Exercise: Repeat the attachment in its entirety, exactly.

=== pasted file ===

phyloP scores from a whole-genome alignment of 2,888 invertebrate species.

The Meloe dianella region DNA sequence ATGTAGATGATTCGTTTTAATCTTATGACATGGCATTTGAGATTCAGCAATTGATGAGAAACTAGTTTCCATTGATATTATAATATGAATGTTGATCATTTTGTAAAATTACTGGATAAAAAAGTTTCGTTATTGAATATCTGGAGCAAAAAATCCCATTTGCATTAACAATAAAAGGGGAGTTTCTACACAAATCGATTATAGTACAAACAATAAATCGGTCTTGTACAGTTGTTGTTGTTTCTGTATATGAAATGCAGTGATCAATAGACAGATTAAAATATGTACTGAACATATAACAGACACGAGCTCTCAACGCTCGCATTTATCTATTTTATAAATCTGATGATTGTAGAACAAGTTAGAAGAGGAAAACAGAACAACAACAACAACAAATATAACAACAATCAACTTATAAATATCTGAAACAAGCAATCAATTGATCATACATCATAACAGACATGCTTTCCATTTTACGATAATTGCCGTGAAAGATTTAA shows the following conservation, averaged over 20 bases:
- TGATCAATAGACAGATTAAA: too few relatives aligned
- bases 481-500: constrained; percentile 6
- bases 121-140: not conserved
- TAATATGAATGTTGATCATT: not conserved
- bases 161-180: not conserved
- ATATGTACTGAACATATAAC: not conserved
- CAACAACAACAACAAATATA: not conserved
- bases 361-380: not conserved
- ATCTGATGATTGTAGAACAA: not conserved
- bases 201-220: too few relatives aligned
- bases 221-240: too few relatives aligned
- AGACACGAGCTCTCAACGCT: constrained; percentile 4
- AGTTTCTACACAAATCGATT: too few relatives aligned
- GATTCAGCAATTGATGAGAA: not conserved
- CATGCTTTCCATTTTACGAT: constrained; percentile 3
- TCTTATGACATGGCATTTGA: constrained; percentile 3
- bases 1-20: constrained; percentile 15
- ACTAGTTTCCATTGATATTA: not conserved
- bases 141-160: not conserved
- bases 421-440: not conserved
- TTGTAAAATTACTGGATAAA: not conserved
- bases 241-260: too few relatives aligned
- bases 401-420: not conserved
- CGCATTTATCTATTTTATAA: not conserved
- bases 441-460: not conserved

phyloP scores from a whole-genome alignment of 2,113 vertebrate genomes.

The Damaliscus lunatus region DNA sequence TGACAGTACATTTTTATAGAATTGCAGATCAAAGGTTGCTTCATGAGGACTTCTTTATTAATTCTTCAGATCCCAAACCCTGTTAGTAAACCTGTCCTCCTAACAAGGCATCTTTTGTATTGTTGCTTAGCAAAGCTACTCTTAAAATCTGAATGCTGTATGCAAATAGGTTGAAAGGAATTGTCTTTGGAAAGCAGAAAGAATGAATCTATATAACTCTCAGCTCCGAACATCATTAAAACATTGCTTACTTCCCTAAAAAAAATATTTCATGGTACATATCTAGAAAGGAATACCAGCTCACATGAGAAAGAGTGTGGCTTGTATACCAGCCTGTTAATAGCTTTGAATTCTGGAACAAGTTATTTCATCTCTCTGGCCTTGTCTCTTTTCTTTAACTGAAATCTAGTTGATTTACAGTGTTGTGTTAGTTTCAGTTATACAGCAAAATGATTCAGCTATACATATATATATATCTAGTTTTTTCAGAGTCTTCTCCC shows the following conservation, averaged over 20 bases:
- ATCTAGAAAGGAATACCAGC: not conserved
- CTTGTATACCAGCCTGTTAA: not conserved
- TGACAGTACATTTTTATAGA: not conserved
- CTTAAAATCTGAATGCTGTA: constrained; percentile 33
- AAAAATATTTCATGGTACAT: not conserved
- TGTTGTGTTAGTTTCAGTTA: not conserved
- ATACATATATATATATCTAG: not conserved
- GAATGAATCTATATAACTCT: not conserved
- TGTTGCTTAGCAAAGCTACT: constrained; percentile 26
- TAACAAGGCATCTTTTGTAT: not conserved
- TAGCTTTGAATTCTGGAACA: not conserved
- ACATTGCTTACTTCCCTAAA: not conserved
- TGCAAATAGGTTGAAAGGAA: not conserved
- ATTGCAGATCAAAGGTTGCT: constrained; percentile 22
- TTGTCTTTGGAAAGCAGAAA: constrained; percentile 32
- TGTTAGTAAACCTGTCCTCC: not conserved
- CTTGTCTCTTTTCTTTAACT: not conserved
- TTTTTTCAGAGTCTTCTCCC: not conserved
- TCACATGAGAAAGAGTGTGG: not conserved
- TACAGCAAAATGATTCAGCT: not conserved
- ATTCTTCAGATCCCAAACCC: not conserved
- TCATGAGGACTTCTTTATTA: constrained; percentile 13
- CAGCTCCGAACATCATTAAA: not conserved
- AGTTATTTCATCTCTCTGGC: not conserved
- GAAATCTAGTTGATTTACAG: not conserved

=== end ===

phyloP scores from a whole-genome alignment of 2,888 invertebrate species.

The Meloe dianella region DNA sequence ATGTAGATGATTCGTTTTAATCTTATGACATGGCATTTGAGATTCAGCAATTGATGAGAAACTAGTTTCCATTGATATTATAATATGAATGTTGATCATTTTGTAAAATTACTGGATAAAAAAGTTTCGTTATTGAATATCTGGAGCAAAAAATCCCATTTGCATTAACAATAAAAGGGGAGTTTCTACACAAATCGATTATAGTACAAACAATAAATCGGTCTTGTACAGTTGTTGTTGTTTCTGTATATGAAATGCAGTGATCAATAGACAGATTAAAATATGTACTGAACATATAACAGACACGAGCTCTCAACGCTCGCATTTATCTATTTTATAAATCTGATGATTGTAGAACAAGTTAGAAGAGGAAAACAGAACAACAACAACAACAAATATAACAACAATCAACTTATAAATATCTGAAACAAGCAATCAATTGATCATACATCATAACAGACATGCTTTCCATTTTACGATAATTGCCGTGAAAGATTTAA shows the following conservation, averaged over 20 bases:
- TGATCAATAGACAGATTAAA: too few relatives aligned
- bases 481-500: constrained; percentile 6
- bases 121-140: not conserved
- TAATATGAATGTTGATCATT: not conserved
- bases 161-180: not conserved
- ATATGTACTGAACATATAAC: not conserved
- CAACAACAACAACAAATATA: not conserved
- bases 361-380: not conserved
- ATCTGATGATTGTAGAACAA: not conserved
- bases 201-220: too few relatives aligned
- bases 221-240: too few relatives aligned
- AGACACGAGCTCTCAACGCT: constrained; percentile 4
- AGTTTCTACACAAATCGATT: too few relatives aligned
- GATTCAGCAATTGATGAGAA: not conserved
- CATGCTTTCCATTTTACGAT: constrained; percentile 3
- TCTTATGACATGGCATTTGA: constrained; percentile 3
- bases 1-20: constrained; percentile 15
- ACTAGTTTCCATTGATATTA: not conserved
- bases 141-160: not conserved
- bases 421-440: not conserved
- TTGTAAAATTACTGGATAAA: not conserved
- bases 241-260: too few relatives aligned
- bases 401-420: not conserved
- CGCATTTATCTATTTTATAA: not conserved
- bases 441-460: not conserved

phyloP scores from a whole-genome alignment of 2,113 vertebrate genomes.

The Damaliscus lunatus region DNA sequence TGACAGTACATTTTTATAGAATTGCAGATCAAAGGTTGCTTCATGAGGACTTCTTTATTAATTCTTCAGATCCCAAACCCTGTTAGTAAACCTGTCCTCCTAACAAGGCATCTTTTGTATTGTTGCTTAGCAAAGCTACTCTTAAAATCTGAATGCTGTATGCAAATAGGTTGAAAGGAATTGTCTTTGGAAAGCAGAAAGAATGAATCTATATAACTCTCAGCTCCGAACATCATTAAAACATTGCTTACTTCCCTAAAAAAAATATTTCATGGTACATATCTAGAAAGGAATACCAGCTCACATGAGAAAGAGTGTGGCTTGTATACCAGCCTGTTAATAGCTTTGAATTCTGGAACAAGTTATTTCATCTCTCTGGCCTTGTCTCTTTTCTTTAACTGAAATCTAGTTGATTTACAGTGTTGTGTTAGTTTCAGTTATACAGCAAAATGATTCAGCTATACATATATATATATCTAGTTTTTTCAGAGTCTTCTCCC shows the following conservation, averaged over 20 bases:
- ATCTAGAAAGGAATACCAGC: not conserved
- CTTGTATACCAGCCTGTTAA: not conserved
- TGACAGTACATTTTTATAGA: not conserved
- CTTAAAATCTGAATGCTGTA: constrained; percentile 33
- AAAAATATTTCATGGTACAT: not conserved
- TGTTGTGTTAGTTTCAGTTA: not conserved
- ATACATATATATATATCTAG: not conserved
- GAATGAATCTATATAACTCT: not conserved
- TGTTGCTTAGCAAAGCTACT: constrained; percentile 26
- TAACAAGGCATCTTTTGTAT: not conserved
- TAGCTTTGAATTCTGGAACA: not conserved
- ACATTGCTTACTTCCCTAAA: not conserved
- TGCAAATAGGTTGAAAGGAA: not conserved
- ATTGCAGATCAAAGGTTGCT: constrained; percentile 22
- TTGTCTTTGGAAAGCAGAAA: constrained; percentile 32
- TGTTAGTAAACCTGTCCTCC: not conserved
- CTTGTCTCTTTTCTTTAACT: not conserved
- TTTTTTCAGAGTCTTCTCCC: not conserved
- TCACATGAGAAAGAGTGTGG: not conserved
- TACAGCAAAATGATTCAGCT: not conserved
- ATTCTTCAGATCCCAAACCC: not conserved
- TCATGAGGACTTCTTTATTA: constrained; percentile 13
- CAGCTCCGAACATCATTAAA: not conserved
- AGTTATTTCATCTCTCTGGC: not conserved
- GAAATCTAGTTGATTTACAG: not conserved